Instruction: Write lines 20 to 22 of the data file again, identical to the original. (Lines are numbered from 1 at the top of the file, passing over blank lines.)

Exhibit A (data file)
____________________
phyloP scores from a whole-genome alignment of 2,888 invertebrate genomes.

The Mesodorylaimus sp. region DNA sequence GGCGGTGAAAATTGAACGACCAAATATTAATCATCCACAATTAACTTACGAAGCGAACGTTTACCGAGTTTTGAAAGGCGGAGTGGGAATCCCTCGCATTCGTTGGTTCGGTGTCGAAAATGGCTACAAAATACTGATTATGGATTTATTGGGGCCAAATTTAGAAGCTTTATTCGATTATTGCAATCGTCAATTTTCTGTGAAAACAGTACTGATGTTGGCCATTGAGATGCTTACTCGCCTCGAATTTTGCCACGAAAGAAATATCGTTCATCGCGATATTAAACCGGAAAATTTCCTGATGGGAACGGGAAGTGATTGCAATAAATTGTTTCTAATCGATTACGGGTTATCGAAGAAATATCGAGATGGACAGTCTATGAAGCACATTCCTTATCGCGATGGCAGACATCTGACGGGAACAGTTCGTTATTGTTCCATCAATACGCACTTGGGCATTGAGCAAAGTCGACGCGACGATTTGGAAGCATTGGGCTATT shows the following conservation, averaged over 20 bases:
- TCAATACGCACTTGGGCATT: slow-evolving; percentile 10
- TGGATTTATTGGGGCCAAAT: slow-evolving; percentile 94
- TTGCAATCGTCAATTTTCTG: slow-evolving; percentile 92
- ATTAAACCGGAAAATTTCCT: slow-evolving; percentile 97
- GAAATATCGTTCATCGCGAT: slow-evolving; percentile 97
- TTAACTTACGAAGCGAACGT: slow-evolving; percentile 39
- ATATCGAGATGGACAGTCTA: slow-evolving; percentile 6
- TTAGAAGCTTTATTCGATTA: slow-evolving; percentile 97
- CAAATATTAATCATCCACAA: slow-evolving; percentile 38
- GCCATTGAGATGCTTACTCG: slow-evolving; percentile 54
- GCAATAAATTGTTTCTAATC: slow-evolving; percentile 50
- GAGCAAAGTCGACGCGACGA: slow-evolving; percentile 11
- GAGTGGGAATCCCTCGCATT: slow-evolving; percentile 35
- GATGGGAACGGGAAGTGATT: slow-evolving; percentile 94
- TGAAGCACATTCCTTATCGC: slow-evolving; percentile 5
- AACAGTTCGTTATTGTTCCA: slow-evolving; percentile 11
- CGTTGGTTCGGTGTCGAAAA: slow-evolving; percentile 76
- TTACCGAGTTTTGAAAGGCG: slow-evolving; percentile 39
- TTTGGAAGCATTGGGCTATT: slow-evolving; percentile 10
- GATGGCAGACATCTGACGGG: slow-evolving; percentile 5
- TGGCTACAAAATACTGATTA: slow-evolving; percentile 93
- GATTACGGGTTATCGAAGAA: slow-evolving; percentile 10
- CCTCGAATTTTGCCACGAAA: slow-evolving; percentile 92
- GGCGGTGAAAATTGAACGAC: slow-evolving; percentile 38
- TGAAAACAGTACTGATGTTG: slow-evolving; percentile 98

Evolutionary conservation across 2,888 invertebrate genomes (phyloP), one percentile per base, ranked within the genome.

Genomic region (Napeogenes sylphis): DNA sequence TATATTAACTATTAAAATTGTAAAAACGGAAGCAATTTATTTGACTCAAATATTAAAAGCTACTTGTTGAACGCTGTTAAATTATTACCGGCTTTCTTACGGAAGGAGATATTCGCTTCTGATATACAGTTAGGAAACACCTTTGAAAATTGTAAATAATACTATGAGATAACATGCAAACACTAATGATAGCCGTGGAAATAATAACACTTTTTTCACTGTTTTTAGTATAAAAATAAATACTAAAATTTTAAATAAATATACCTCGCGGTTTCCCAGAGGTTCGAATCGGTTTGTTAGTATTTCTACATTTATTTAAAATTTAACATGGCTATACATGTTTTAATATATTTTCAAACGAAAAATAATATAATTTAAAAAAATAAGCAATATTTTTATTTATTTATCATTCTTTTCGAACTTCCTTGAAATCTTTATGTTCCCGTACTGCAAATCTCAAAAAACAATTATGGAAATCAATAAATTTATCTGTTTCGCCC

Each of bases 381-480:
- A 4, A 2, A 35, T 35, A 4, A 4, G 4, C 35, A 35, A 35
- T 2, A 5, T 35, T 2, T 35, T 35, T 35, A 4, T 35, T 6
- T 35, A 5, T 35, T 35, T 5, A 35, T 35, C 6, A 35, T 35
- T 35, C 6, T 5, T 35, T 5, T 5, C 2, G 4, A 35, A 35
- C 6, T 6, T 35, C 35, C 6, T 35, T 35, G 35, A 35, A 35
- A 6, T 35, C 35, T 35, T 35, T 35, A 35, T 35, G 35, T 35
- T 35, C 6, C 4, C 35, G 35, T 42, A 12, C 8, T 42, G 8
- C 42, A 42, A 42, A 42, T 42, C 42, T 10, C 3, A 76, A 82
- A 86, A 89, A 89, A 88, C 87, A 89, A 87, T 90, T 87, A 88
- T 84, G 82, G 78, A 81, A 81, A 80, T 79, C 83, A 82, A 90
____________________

- TTACCGAGTTTTGAAAGGCG: slow-evolving; percentile 39
- TTTGGAAGCATTGGGCTATT: slow-evolving; percentile 10
- GATGGCAGACATCTGACGGG: slow-evolving; percentile 5